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date (1891-05-01) topic_Temperance topic_Church_Faith_and_Free_Thought newspaper_issue THE LEXINGTOIT RECORD. 

Let your light so shine before men that they may see your good worksy and glorify your Father which is in JJeaven. 


Vol. L 


No. 9 



49 £. Short street. 

Telephone, IGO. 


1)E I.ER IN 


Fruits, Poultry and Vegetables. Spe- 
cial attention paid to Coun- 
try Produce. 

Corner Broadway and Short Streets, 

Telephone 177. Lexinpton, Ky. 


The Ldi^' F vorite Store. 
7 W. Main street. Lexington, Ky. 


Fine Job Printing in all its branches. 



Pure Kentucky Whiskies, and Im- 
ported Liquors of all kinds, 

warranted pure. 
Comer Main and Mill Streets. 
Telephme No. 4. LEXIXG TON. K Y 




Corner Main and Walnut Streets, opposite 

Post Office. 


LEXINGTON. . . - . KY. 
Call and Examine Our Stock. 


8 & 10 W. Main, Lexington, Ky. 

Heating by Hot Water Circulation. 
Steam, Brass Goods, Drain Pipe. 
Lexington, Ky. 

The Lexington Record will 
be issued the first of every month. 
The .subscription price is One Dol- 
lar a year. Advertising space i.s 
Three Dollars per inch for one year, 
if paid iu advance; or four dollars 
when paid by the quarter. Please 
address all questions and commu- 
nications to Lexington Record, 
185 S. Mill St., Lexington, Ken- 
tucky. Mrs. Eugenia Dunlap 
Potts, Editor. 

Mrs. J, W, McCoNNELL, 

Business Manager. 

Giving Tithes. 

The Kirmess. 

There is a Christian lionsehold 
in this city wlio o^ivc a teiitli of 
all they make to the Lord. The 
father, the sons and danj^lUers 
work, and it is said of tliem that 
this rule liolds j^ood even down 
to the little one who has but ten 
cents, yet  j;ivcs a penny of it 
away. vSliall this righteous man 
ever be forsaken, or his seed beg- 
ging bread? 

New Subscribers. 

C. S. BELL, JR., 
Dealer in 

Fish, Game, Vegelables. 

8 and 10 West Short Street. 


55 East Main Street, 


The BEST FLOUR is the 


made by the LexinL,:;on Roller 
Mills Co., Lexington, Ky. For 
sale by all first-class Grocers. 

Don't fail to use Cream Flour 
it you want good Bread and a 
happy Cook. 

Thk old ballad siiys, "Spring 
would be but glooni\- weather if 
we had nothing else but spring.'' 
Yet what is brighter than the 
sunshine of an ever - cheerful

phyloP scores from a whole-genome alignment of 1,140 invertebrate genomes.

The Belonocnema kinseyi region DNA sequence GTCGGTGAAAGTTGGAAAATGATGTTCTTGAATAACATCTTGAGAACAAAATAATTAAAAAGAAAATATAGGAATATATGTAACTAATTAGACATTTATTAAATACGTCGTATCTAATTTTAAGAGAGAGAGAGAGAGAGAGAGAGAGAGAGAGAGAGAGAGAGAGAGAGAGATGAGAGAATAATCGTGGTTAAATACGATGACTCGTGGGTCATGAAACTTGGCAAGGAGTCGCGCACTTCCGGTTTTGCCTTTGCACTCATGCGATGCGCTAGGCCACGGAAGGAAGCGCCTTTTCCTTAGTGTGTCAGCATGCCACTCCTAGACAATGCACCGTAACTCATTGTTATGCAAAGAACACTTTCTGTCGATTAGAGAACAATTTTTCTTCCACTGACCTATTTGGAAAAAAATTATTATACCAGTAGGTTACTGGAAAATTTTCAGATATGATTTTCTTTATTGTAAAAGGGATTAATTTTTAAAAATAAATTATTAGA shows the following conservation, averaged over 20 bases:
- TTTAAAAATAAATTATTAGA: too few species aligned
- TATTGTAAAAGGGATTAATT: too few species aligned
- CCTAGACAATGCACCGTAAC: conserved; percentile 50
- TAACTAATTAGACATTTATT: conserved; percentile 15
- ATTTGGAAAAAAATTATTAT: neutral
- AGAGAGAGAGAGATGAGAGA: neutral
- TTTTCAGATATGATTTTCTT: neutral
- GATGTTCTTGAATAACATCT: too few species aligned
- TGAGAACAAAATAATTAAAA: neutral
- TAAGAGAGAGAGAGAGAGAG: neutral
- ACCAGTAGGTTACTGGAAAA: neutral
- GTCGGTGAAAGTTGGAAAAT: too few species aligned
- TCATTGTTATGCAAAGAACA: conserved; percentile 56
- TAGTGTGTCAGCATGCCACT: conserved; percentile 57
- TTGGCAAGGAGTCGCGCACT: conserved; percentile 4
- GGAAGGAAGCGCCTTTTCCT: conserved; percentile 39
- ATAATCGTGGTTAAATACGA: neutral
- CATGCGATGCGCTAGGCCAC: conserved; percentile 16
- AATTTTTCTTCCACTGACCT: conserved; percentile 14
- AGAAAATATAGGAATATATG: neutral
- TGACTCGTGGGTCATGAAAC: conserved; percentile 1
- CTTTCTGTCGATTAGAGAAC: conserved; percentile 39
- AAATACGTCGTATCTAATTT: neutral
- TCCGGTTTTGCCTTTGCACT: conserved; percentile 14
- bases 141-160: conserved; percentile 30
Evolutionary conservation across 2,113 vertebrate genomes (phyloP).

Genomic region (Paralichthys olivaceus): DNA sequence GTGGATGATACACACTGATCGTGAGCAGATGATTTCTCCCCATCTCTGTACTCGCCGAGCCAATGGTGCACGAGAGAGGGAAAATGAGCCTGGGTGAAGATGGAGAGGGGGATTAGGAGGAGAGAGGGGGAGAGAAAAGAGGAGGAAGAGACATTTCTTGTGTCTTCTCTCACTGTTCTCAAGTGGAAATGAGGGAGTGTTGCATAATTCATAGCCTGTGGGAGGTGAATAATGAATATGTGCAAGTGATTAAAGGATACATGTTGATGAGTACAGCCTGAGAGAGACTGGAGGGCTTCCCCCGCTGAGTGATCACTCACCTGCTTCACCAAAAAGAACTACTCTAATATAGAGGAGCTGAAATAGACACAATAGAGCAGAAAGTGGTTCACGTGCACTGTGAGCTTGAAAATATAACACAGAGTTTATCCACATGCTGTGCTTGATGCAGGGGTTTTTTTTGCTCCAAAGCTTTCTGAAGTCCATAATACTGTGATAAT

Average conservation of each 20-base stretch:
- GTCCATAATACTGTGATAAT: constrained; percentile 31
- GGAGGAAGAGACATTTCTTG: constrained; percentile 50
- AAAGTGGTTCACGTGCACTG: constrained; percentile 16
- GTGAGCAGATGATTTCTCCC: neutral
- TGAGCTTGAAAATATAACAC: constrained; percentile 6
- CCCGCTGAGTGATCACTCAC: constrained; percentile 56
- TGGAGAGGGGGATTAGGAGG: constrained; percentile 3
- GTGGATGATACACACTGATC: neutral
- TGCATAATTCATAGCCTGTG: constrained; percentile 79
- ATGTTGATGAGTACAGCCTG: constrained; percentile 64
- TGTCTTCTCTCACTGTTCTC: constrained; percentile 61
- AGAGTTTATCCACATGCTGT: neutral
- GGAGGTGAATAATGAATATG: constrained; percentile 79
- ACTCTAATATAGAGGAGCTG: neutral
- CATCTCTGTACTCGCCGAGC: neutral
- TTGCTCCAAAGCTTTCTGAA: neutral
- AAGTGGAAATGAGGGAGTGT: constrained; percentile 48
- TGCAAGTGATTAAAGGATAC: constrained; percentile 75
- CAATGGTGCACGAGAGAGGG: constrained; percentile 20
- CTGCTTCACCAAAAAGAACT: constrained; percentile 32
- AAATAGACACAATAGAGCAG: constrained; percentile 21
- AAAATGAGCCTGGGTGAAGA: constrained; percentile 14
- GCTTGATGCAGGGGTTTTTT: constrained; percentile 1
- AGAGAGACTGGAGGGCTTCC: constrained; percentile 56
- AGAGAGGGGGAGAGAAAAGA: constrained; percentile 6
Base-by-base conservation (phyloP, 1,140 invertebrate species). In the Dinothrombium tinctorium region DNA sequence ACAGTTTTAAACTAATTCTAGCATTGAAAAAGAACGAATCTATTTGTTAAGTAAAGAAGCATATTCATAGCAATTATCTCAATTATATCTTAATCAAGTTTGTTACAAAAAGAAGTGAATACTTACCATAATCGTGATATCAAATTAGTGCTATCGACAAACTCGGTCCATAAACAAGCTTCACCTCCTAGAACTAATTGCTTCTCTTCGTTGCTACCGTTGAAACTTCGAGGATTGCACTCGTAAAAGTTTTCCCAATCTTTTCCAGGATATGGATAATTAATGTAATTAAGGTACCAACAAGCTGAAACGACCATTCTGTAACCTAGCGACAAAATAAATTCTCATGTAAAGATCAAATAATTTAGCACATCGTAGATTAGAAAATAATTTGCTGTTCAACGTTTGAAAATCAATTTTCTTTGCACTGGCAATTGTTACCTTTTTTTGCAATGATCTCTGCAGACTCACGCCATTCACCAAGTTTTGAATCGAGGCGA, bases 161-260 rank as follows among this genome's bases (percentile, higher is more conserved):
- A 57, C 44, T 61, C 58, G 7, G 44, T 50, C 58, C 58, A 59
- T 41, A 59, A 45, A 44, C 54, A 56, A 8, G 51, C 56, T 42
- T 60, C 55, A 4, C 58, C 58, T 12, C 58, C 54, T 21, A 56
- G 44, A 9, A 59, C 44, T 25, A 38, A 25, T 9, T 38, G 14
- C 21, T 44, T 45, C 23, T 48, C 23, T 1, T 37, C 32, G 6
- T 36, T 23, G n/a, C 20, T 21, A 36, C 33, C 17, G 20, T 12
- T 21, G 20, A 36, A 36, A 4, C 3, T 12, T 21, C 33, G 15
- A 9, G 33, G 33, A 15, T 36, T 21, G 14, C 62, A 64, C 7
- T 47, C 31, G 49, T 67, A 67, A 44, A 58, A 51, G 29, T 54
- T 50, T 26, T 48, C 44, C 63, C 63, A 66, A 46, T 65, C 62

spirit ? Who more blest than the 
gi\er of pleasant words and 
kindly^ looks? Not the insipid 
inanities of an existence witliout 
an object — of a nature too indo- 
lent to get ruffled. Not this, but 
the influence of a strong 4i^ivid- 
uality diffusing itself among 
others, and gilding the passing 
hour with a genial glow. A 
mother of many daughters was 

wont to say, "(iirls, cultivate 
cheerfulness; it will stand \ou 
in baud through all your life." 
A wise father's injunction \v 
"Kind words cost nothing-; do 
not grudge them, esj)ecially to 
your social inferiors." Again, 
"Take the world as you find it; 

Prof.Dillenbeck, Prof.Newman 
and Mrs. Laura Hawkins and Dr. 
McClure have sent in their sub- 
scriptions to the Record. Others 
have signified their desire to have 
our little monthly message, and 
we hope to give a long list in 

More Donations. 

This superb entertainment was 
brought within reach of the In- 
firmary treasury by the efforts of 
Mrs. Albert Harden, and is under 
the leadership of Prof. H. T. 
Speedy, of Detroit, Mich. There 
are sixteen dances, including the 
(irand Finale, and 175 ])ersous 
engaged either as dancers or 
chaperones. Xext Thursday, 
I'riday and vSaturday are the 
days, and ])ublic t'xj)ectation is 
justly running at its higlicst. 

Mr. E. D. Potts is president 
of the club, and Mr. Sidney 
Warren is manager of the tick- 
ets and funds. Tickets on sale 
at Barnes' drug store. Scale of 
prices, 75, 50 and 25 cents. 

Boxes, $8 and $5. 

• — 

Charity Directory. 

The Charity Organization gave 
a court-day dinner, which netted 
$50. Donations to this charity, 
not including the dinner, have 
lately been as follows: Mrs. H. 
H.White, flour; Mrs. Roe Mock- 
er, flour; Mr. H. W. White, 
sugar; Mrs. Bartholomew, oat- 
meal; Mrs. Dudley Logan, sugar; 
Mrs. Mary Scott, soap; Mrs. 
John S. Shouse,- clothing and 
soap ; l\Irs. John Moore, clothing 
and coffee ; Mrs. Skinner, pota- 
toes ; Mrs. John Pew, tomatoes ; 
Mrs. Margaret Lawrence, sugar ; 
Mrs. Helen Milligan, flour ; Mrs. 
Dr. Coleman, sugar ; Mrs. C. C. 
Cline, preserves, clothing, jelly ; 
Mrs. Mary HoUiday, preserves ; 

you cannot mould people to suit 
your ideas. Give them credit 
for meaning as well as you do." 
An unerring test of a yoimg 
girl's choice of books is to read 
nothing that she would blush to 
read aloud to a gentleman friend. 
The hero of "The Initials" is 
made to give this advice to Hil- 
degarde. Just so in our social 
commingling it were well if we 
did not ever say of another what 
we would leave unsaid were that 
other within earshot. Be cheer- 
ful and you will never feel cross. 
Before the mighty power of a 
happy, buoyant spirit fly the le- 
gions of envy, hatred and malice 
and all uncharitableness. The 
shining sun of the heavens dis- 
pels the miasma of the marshy 
vallics. The sun of cheerfulness 
scatters the mists that lie deep 
down in the darkened soul of 
discontent and unrest. 

Mrs. Joe Scott, oatmeal; Miss 
Jessie Bean, dress; Mrs. Clay 
Calvert, clothing and soap ; Mrs. 
John Yellman, dresss ; Mrs. Dr. 
Logan, vegetables ; Mrs. Mary 
Irvine, oatmeal ; Mrs. Walker 
Muir, clothing. There are thir- 
teen children now in the institu-